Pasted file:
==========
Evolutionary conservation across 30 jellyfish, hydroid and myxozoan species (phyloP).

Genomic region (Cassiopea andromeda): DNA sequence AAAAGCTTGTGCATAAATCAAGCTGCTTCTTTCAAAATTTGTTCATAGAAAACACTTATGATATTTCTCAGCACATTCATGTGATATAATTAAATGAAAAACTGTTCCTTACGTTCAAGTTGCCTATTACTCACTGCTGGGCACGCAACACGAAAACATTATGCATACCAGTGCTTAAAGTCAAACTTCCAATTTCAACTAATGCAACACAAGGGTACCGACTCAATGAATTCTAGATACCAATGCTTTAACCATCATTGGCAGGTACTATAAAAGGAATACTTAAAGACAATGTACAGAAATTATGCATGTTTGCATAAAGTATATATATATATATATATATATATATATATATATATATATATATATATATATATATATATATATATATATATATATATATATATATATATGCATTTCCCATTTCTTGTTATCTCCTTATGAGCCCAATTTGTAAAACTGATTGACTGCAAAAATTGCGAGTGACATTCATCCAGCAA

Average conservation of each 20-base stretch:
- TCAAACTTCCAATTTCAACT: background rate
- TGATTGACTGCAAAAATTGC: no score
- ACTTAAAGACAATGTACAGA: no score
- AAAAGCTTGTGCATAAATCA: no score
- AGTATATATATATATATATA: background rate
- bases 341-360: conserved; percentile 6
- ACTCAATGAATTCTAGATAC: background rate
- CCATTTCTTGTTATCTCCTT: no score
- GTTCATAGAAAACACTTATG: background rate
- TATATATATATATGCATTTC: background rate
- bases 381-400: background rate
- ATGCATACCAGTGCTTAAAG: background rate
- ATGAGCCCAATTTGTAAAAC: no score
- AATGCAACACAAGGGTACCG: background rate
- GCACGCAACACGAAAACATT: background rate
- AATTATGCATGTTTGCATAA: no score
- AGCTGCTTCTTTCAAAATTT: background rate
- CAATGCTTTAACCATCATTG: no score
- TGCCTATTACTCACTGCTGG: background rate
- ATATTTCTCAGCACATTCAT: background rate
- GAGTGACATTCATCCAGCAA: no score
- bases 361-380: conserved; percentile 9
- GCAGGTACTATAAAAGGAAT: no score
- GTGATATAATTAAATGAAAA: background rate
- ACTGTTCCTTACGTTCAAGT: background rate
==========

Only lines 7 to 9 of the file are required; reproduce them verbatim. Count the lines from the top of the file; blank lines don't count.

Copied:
- AAAAGCTTGTGCATAAATCA: no score
- AGTATATATATATATATATA: background rate
- bases 341-360: conserved; percentile 6